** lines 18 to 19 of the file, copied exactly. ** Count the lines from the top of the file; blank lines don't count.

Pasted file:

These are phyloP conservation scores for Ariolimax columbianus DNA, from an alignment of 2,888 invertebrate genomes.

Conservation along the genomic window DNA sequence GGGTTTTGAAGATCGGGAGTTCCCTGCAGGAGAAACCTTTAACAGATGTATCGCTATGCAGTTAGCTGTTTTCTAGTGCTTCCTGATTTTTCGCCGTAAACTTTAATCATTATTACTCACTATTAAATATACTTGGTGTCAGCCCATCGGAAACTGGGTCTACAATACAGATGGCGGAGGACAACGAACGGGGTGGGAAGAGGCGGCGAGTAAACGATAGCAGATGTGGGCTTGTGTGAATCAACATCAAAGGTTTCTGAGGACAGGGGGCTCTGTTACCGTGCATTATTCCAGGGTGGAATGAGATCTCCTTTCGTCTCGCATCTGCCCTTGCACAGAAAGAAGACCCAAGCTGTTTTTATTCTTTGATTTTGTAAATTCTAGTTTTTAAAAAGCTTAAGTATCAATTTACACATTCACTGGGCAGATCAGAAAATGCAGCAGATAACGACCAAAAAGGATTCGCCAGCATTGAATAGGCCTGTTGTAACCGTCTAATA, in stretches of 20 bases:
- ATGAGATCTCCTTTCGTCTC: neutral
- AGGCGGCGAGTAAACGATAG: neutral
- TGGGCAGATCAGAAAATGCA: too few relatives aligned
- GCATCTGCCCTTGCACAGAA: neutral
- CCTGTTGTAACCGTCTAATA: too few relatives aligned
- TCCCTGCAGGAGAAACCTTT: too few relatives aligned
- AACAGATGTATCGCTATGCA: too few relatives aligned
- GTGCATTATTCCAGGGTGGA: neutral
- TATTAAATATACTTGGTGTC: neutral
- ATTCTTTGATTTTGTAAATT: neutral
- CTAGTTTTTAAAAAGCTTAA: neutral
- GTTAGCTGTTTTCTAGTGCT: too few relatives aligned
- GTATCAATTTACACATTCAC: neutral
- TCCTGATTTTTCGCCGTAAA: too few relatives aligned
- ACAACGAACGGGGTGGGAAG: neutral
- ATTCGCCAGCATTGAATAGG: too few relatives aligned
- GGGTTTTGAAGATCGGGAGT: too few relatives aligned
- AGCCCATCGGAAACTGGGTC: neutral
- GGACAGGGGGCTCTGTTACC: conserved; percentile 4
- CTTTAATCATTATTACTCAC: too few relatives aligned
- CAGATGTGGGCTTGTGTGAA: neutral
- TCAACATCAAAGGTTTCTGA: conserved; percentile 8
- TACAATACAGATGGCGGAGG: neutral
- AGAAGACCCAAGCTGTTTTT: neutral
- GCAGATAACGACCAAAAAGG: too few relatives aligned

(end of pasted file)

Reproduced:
- ATTCGCCAGCATTGAATAGG: too few relatives aligned
- GGGTTTTGAAGATCGGGAGT: too few relatives aligned